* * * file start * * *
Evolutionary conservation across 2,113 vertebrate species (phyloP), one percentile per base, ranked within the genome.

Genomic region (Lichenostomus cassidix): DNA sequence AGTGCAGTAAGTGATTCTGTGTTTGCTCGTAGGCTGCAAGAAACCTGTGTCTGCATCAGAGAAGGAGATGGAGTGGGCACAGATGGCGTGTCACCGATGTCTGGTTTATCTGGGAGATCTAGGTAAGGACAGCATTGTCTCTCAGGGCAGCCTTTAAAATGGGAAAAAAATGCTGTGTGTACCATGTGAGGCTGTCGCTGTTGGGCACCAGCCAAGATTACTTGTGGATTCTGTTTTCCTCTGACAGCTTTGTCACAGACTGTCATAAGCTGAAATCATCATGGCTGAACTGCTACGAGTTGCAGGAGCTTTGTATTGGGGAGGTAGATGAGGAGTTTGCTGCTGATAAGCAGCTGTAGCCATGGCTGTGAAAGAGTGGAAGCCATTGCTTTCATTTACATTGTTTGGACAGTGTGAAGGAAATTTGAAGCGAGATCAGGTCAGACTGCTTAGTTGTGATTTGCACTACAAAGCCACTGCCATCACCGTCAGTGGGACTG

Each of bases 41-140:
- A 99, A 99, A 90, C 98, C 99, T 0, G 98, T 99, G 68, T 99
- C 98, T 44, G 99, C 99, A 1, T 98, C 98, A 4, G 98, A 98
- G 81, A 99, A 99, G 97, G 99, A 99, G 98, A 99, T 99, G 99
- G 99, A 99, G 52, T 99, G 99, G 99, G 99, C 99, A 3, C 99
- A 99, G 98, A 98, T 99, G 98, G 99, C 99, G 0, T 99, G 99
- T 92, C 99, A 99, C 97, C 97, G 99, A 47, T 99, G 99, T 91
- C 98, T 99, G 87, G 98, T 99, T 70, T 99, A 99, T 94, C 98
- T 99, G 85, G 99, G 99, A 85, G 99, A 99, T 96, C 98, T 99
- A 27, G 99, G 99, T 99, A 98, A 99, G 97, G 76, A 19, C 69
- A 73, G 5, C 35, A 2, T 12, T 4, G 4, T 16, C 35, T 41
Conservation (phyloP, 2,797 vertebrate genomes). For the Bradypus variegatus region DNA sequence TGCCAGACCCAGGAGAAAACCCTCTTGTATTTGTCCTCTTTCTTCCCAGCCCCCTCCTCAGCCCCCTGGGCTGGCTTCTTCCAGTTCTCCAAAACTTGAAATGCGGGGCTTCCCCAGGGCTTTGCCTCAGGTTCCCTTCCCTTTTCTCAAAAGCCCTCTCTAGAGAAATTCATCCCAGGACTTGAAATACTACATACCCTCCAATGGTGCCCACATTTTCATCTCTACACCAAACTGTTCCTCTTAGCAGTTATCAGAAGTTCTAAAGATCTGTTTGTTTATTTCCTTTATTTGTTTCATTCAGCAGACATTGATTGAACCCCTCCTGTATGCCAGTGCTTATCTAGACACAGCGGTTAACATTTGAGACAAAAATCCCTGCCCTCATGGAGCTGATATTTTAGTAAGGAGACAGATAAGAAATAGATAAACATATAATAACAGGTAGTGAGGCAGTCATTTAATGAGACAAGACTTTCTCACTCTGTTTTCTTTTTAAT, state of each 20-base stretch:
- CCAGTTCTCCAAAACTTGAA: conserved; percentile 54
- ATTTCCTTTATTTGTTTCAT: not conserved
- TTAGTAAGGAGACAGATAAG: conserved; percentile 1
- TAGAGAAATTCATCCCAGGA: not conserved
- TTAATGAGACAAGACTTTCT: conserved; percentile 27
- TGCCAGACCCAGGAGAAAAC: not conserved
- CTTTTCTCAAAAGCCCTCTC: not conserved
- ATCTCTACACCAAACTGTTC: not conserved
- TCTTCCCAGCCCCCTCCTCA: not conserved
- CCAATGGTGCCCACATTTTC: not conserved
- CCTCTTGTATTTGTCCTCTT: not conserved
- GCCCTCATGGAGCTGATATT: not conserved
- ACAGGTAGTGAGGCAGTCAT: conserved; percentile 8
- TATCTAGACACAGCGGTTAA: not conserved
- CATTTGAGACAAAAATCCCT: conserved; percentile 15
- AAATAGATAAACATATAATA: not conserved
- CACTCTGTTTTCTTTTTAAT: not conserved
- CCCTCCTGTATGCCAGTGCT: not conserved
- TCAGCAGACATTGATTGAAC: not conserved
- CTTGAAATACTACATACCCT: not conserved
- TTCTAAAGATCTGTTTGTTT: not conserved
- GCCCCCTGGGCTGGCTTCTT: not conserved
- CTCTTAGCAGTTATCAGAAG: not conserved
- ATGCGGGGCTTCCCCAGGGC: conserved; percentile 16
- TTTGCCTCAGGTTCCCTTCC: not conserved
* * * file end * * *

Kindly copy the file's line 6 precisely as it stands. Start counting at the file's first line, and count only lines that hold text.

- G 81, A 99, A 99, G 97, G 99, A 99, G 98, A 99, T 99, G 99